For one day only, I have chosen to make a list of what living in South Africa in 2021 has allowed me the freedom to do. And today, for one day only, I have decided to focus on what we have and who we are, rather than what we don’t and who we are not.
Because freedom allows me that choice.
Being South African in 2021 means having the freedom to have both “Dorp Toe” by Die Campbells as well as Mafikozolo’s Ndihamba Nawe on my Spotify playlist. It means understanding that a “Family meeting” means someone hasn’t been behaving, and then debating on social media if our president looks tired and stressed. And who is to blame. It means having a special relationship with sign language interpreters. Being South African in 2021 means appreciating the magical moment when water flows from the taps whilst the lights are on- because uninterrupted water and electricity on the same day means that the stars have indeed aligned and that the world is filled with infinite possibility. It also means not taking a fixed pothole for granted, or an honest politician for
Both being so rare. Like a Sable in the Kruger.
It means being able to voice dissatisfaction in any number of forums and not being afraid of the repercussions, as is the case in many other countries. It means knowing that our judiciary is robust and our constitution sacrosanct. It means freedom to educate our children in the faith of our choice and the confidence to know that our right to do so will be fiercely defended by those who might believe in other Gods. It means a deep respect for tradition. And the past. And the dead. Because that is who we are.
It is the freedom to laugh. Because there is no people on earth as funny and quick and quirky as South Africans are. And there is no people who love the sound of joy as much as we do. And music. And singing. And dancing.
Even in a pandemic we gifted the world with the Jerusalema challenge.
And the freedom to celebrate the Oscar when My Octopus Teacher wins. Even if we have never met the director. Or the octopus. And even if we found it a bit creepy. And we wondered if there was something about the relationship that that octopus wasn’t telling us. We continue to claim Charlize Theron. From Benoni of all places. And Elon Musk. From Pretoria. But don’t mention that Grace Mugabe is from the East Rand. Because why would we?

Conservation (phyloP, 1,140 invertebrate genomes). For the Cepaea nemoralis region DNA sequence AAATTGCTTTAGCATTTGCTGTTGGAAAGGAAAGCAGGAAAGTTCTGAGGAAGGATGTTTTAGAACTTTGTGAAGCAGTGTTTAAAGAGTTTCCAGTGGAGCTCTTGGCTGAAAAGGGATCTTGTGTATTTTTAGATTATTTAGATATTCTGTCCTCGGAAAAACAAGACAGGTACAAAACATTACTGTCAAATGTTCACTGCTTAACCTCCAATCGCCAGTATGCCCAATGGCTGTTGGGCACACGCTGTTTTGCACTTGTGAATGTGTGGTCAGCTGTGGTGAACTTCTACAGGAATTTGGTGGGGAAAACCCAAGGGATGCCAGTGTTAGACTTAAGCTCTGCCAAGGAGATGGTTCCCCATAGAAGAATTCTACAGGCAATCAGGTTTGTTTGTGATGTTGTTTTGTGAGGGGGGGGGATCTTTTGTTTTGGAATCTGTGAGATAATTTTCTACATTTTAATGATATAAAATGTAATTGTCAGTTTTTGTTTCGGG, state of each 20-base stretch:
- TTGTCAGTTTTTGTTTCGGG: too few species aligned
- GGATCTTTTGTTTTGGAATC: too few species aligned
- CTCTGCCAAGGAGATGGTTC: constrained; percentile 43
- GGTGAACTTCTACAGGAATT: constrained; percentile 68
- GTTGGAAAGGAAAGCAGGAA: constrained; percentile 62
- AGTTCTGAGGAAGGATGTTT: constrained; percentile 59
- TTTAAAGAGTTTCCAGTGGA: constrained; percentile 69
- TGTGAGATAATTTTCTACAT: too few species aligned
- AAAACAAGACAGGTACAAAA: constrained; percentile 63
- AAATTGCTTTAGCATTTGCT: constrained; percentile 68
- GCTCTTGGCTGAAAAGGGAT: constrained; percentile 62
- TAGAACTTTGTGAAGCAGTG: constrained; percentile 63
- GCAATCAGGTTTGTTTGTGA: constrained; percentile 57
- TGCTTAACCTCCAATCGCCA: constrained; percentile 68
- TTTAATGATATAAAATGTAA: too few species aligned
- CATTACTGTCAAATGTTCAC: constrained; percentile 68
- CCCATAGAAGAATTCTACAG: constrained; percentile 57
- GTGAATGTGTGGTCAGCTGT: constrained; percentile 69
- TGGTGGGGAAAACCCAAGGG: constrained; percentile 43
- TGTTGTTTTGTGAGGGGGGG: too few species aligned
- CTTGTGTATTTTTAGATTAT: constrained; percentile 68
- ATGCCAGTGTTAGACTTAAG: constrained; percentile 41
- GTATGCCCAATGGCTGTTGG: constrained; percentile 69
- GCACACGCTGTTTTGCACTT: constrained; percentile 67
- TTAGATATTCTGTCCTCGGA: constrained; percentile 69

It is the freedom to care. Because we do. And when a hospital or a university burns, South Africans need to be told to stop giving, because that is what we do. And when an older person needs a chair in a line outside Home Affairs, someone will offer it because the older generation deserve and given the respect that is owed to them. That is what it means to be a South African on Freedom Day in 2021.
Freedom Day 2021 is a celebration of 27 years since South Africa became a democracy. It is the same time of President Mandela’s incarceration. And although almost 3 decades later, there might be many failures to point at, the ability to choose what to focus on, ironically, is one of the many freedoms that we enjoy under the constitution.
It is, in essence, the difference between the freedom “from” which is a negative freedom and the freedom “to,” which is a positive one.
Philosophers and thinkers have used these two different categories of freedom to discuss and debate the role of government in citizens’ lives. But I wonder if it doesn’t say as much about citizens and their approach to government as it does the other way around. There is always a fine line between seeing the positive, appreciating what we have but still calling out injustice and poor service delivery. It is no binary and I believe that we need to do both. As citizens of South Africa, we have been called on to do both. And the fact that we are able to, is the biggest freedom of all.
Howard Feldman is host of The Morning Mayhem, Monday to Friday 6am to 9am on 101.9 ChaiFM,
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